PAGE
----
State Florida Child Custody Laws

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What You Should Know About Child Custody Laws

Child custody laws vary from state to state. However, when looking into child custody laws, there are some general laws that apply. It is important that when dealing with a custody case, you have a full understanding of how the different laws will affect your individual case.

Most often, the court that has jurisdiction over the divorce proceedings, also has say so in the custody of the children. Whenever a child is born to parents who are married, they both have equal legal rights to the custody of the child should they separate.

The most important consideration in a child custody case is what is in the best interest of the child. The child’s well being takes precedence over the parents wants and desires. Some states believe it is in the best interest of the child to maintain frequent contact with both Mom and Dad. Often times, the parent who is able to be the most supportive of this notion is appointed as the custodial parent.

The custodial parent is the term used for the parent who spends the majority of time with the child. Therefore, a non-custodial parent is the term used for the parent who spends less time with the child. Most states have an arrangement is place, should both parents disagree on custody of the child. Often times, the parents are required to attend mediation in order to work out a visitation plan that both Mom and Dad can agree upon. With mediation, the parents meet with a neutral third party, who then helps the parents to try and resolve their differences, as they relate to custody.

However, if mediation fails, the parents can then take matters into court. They can present both sides of their cases to the judge and let him or her make the final decision as to the custody of the child.

Child custody cases can be extremely difficult and expensive. A mutual agreement is preferred, since joint custody is more likely to be utilized, than if a judge were to make the decision for the parents.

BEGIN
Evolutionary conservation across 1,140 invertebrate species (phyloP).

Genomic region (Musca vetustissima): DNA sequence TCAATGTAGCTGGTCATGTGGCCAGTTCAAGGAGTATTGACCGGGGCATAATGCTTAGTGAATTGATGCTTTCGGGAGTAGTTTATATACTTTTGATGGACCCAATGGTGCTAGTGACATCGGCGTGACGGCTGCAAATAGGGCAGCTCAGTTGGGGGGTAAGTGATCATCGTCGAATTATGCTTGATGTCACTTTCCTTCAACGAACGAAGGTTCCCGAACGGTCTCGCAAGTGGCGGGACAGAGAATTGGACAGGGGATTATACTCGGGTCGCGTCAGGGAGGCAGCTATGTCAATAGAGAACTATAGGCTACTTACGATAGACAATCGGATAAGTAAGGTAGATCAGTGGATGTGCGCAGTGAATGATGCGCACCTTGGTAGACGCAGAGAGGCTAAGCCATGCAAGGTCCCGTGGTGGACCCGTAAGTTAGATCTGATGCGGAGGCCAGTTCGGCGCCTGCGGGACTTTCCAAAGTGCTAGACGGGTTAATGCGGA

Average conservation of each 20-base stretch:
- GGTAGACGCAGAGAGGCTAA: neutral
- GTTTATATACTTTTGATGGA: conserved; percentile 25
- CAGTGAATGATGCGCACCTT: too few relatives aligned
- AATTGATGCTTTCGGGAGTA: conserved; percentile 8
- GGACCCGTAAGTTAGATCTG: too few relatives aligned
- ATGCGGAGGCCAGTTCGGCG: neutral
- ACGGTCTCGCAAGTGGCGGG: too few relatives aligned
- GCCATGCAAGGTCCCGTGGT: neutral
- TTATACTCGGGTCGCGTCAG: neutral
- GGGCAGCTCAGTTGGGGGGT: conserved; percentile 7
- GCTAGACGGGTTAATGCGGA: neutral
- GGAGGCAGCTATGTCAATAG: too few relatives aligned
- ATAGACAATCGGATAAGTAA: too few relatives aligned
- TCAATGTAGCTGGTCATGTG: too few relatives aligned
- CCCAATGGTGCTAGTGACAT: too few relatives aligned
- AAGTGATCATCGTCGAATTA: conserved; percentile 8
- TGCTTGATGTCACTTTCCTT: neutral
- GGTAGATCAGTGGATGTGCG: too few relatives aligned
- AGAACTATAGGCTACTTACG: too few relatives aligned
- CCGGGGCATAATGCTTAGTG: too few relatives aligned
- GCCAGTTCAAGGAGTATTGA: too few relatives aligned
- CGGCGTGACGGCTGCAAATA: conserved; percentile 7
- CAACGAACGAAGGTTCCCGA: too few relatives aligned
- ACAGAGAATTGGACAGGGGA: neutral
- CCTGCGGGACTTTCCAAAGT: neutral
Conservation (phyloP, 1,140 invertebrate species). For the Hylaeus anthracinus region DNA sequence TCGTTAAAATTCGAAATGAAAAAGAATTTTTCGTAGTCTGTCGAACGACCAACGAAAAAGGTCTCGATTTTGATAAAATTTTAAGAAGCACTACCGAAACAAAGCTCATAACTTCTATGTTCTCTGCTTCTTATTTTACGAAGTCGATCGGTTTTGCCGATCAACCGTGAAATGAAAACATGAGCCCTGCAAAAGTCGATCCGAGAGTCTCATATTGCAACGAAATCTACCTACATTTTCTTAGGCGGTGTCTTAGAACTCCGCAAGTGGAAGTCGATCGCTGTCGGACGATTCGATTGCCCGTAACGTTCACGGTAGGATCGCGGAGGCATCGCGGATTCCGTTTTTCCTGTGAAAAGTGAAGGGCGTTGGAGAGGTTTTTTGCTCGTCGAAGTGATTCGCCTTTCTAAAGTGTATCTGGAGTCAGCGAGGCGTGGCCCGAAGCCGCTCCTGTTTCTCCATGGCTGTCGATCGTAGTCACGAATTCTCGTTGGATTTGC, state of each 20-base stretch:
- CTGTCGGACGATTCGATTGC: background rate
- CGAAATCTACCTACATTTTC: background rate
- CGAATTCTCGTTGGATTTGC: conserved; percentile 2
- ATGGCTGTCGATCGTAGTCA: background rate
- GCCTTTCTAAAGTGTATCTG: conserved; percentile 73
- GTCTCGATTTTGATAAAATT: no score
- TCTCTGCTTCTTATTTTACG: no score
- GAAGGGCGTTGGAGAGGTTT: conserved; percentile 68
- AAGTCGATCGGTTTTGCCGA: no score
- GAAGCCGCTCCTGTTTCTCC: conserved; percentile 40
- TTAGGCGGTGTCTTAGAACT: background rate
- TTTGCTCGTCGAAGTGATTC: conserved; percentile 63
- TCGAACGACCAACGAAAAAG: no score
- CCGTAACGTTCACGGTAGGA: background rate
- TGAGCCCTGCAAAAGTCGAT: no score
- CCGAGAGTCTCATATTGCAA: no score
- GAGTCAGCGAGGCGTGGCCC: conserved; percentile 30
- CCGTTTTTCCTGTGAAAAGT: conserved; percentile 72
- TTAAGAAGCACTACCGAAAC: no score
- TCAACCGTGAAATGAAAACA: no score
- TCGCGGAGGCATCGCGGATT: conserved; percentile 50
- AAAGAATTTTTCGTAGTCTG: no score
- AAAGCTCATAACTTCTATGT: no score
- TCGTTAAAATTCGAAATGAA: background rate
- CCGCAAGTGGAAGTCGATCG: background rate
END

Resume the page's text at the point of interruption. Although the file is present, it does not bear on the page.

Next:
There are many factors that come into play in the case of child custody. Since the laws vary from state to state, it is important that a local lawyer be consulted. Be sure to familiarize yourself with the laws of your state, before going forward with a child custody case.

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Comments on State Florida Child Custody Laws Leave a Comment

April 11, 2012

Burn Bowen @ 2:51 am #

I have a 10 year old son who is very bright, is in all advanced classes and has skipped one grade of school. His Mother is an addict, she lost her job for the second time in 6 years for stealing pills. she is out of the house and my son chose to stay with me, she wants to pick him up for the weekend but I do not trust she will bring him back, she did sign parenting plan according to my sons wishes but now says she won’t go along with that paper work and it has not gone to court yet, do I have any options and what is the age of a child in Florida when they can choose which parent they wish to live with. Sincerely Burn S. Bowen

October 14, 2012

Yoseph Stephens @ 5:45 am #

My girlfriend Lives in Florida. Her mom is twenty nine, and addicted to drugs and her dads in jail for driving with a suspended license. His license was suspended due to his failer to pay child support. Since her mother is unfit, she decided to sign guardianship over to one of her cousins, however, her father doesnt like where shes living. She sixteen years old. He tells her he is cming for her when he gets released from jail. He doesnt have cutodyof her and she doesnt want to live with her father. Can he legally take her away with out any trouble or does he have to bring it to court and ight it out ? And does She have any say in this ?

October 16, 2012
June 10, 2013

Bushrod @ 11:41 pm #

I live in Louisiana and just found out that I have a granddaughter in florida 3 years old that my deceased son left behind not knowing of, I very much want a relationship with her and have made several 500 mile weekend trips to visit her. But I need to know my legal grandparent visitation rights in case issues arise.

August 20, 2013

michelle @ 3:06 pm #

My husband has a 17 yr old son he will be 18 in 6mos. . The court has given my husband and his sons mother shared parental rights but gave my husband primary residential custody. Meaning he would live with us. His son has drug issues and refuses to abide by his rules. He ranaway and wants to live with is mother he refuses to come back. We tried to help him as much as we could. Do we have to go to court to make that happen? and will my husband be held liable if he lets him stay with his mother?

September 14, 2013
October 9, 2013

Nicholas @ 2:30 am #

If I have one day a week and every other weekend and also 4 weeks in the summer how much percent of custody is this

November 15, 2013

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